With one button press, Sonic Boom: Shattered Crystal allows players to get Sonic to a high speed instantly. Unlike the Sonic the Hedgehog games released on the Sega Genesis, the “camera” allows better foresight for consecutive split-second decisions, such as swinging over a pit to then torpedo into an enemy, which sets up a double jump so that Sonic can crash through a breakable wall. Many of these actions require different button presses, eliminating the one-button-does-all controls of the original game. But despite these improvements, Shattered Crystal often doesn’t emphasize its strength: the kinetic art of fast, nonstop movement through obstacles.
Shattered Crystal sputters with its focus on item gathering and character switching. To unlock new stages, you must have a certain number of badges, some of which must be earned by revisiting completed stages and collecting crystals and blueprints. To collect many out-of-reach crystals and blueprints, you must use the abilities of Tails (a fox who can glide), Knuckles (an echidna who can dig tunnels into the ground), and Sticks (a badger who can guide a boomerang to hit switches) as you revisit stages. Although these friends can be used on the fly when you need them, the game doesn’t completely integrate the character-to-character transformations into a quick pace. Ideally, you should be able to turn back into Sonic in mid-air and immediately perform a move, such as a double jump, to keep momentum. Unfortunately, the action stalls after a character change—with the exception of switching to Tails in mid-air to catch the wind of a current. There are also blueprints that must be found via a slow underwater mini-game that requires little reflex, a mockery of the game’s aesthetic of coordinated speed.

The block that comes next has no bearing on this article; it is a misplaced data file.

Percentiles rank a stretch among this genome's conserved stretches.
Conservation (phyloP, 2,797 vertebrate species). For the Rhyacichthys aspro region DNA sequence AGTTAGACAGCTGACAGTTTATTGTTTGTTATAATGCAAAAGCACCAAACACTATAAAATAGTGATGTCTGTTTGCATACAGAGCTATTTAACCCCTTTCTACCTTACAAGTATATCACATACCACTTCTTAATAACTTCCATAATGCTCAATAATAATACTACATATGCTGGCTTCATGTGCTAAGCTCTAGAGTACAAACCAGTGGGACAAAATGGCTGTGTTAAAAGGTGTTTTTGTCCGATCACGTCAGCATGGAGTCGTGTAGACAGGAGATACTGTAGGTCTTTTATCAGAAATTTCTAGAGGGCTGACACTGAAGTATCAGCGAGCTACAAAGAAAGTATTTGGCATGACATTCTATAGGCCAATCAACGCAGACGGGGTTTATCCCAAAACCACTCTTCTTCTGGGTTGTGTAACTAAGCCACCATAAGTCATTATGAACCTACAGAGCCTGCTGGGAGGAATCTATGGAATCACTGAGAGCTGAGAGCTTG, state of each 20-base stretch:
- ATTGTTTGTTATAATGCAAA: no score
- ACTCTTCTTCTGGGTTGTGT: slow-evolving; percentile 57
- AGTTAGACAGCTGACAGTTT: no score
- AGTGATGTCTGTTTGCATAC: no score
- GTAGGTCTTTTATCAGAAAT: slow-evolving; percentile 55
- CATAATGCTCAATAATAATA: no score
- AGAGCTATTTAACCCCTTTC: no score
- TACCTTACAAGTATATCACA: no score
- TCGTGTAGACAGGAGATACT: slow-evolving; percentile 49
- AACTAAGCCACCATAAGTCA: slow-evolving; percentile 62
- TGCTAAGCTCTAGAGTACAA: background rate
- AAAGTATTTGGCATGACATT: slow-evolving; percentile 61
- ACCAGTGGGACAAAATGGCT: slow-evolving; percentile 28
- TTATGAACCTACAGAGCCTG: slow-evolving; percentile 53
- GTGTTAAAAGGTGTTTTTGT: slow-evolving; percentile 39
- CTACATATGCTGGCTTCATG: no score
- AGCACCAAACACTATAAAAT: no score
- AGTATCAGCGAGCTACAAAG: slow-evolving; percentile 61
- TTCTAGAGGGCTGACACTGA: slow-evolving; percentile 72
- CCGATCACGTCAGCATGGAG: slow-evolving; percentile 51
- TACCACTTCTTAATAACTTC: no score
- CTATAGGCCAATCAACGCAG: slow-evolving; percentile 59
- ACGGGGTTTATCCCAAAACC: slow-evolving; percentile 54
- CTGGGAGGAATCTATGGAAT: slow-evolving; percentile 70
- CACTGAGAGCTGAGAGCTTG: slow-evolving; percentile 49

The sorry “story” segments largely amount to random combinations of the four main characters trading bad jokes, such as running the difference between “who” and “whom” into the ground.
The deliberate task of backtracking for items would be more enjoyable if the art direction were better. The environments are serviceable renderings of familiar locales, like a volcano, but they don’t demand the eye’s attention like the bright grass and water of Green Hill Zone in the original Sonic the Hedgehog or the blissful neon cityscape of Casino Night Zone in Sonic the Hedgehog 2. The enemies in Shattered Crystal mostly lack distinction beyond their different attacks. The enemy design explains why the giant mechanical worm in the Worm Tunnel stages might seem impressive simply due to the machine being larger, and thus irrevocably different from the bland robotic horde.
The game’s sorriest mistake is the “story” that can’t be skipped. These segments largely amount to random combinations of the four main characters trading bad jokes, such as running the difference between “who” and “whom” into the ground. Why force a story if it doesn’t treat these characters as anything more than annoying comedians who happen to be fellow heroes? Why add another interruption to the prospect of blazing action? Ironically, Sega doesn’t understand that, with Sonic, a lack of consistent speed kills.